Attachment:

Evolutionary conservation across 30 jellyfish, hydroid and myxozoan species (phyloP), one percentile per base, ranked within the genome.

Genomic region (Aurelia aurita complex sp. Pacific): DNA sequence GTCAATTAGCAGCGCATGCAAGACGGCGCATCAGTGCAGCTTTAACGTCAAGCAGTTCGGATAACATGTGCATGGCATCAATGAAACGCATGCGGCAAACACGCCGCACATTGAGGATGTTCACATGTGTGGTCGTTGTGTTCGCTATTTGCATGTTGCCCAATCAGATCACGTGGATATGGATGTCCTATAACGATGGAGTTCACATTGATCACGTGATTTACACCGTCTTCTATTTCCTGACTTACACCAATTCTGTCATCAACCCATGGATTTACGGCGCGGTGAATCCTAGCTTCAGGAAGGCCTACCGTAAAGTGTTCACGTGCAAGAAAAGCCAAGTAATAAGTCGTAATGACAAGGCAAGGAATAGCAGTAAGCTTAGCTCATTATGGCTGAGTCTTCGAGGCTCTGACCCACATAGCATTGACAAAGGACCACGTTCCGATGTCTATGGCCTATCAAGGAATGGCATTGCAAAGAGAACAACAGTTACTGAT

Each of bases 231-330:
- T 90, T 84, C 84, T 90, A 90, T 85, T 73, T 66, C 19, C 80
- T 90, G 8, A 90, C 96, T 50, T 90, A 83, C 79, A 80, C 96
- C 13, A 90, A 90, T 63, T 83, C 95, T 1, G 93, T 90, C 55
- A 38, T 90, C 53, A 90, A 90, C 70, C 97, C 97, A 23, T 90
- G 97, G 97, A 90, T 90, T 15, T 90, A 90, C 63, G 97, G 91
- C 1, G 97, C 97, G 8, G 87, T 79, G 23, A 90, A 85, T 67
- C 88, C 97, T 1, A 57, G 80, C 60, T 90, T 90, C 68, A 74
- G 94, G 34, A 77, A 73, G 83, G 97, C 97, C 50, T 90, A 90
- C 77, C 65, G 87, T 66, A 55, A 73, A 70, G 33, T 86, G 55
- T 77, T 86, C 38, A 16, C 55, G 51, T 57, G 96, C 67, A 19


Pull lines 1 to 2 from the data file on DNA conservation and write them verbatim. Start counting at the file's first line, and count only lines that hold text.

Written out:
Evolutionary conservation across 30 jellyfish, hydroid and myxozoan species (phyloP), one percentile per base, ranked within the genome.

Genomic region (Aurelia aurita complex sp. Pacific): DNA sequence GTCAATTAGCAGCGCATGCAAGACGGCGCATCAGTGCAGCTTTAACGTCAAGCAGTTCGGATAACATGTGCATGGCATCAATGAAACGCATGCGGCAAACACGCCGCACATTGAGGATGTTCACATGTGTGGTCGTTGTGTTCGCTATTTGCATGTTGCCCAATCAGATCACGTGGATATGGATGTCCTATAACGATGGAGTTCACATTGATCACGTGATTTACACCGTCTTCTATTTCCTGACTTACACCAATTCTGTCATCAACCCATGGATTTACGGCGCGGTGAATCCTAGCTTCAGGAAGGCCTACCGTAAAGTGTTCACGTGCAAGAAAAGCCAAGTAATAAGTCGTAATGACAAGGCAAGGAATAGCAGTAAGCTTAGCTCATTATGGCTGAGTCTTCGAGGCTCTGACCCACATAGCATTGACAAAGGACCACGTTCCGATGTCTATGGCCTATCAAGGAATGGCATTGCAAAGAGAACAACAGTTACTGAT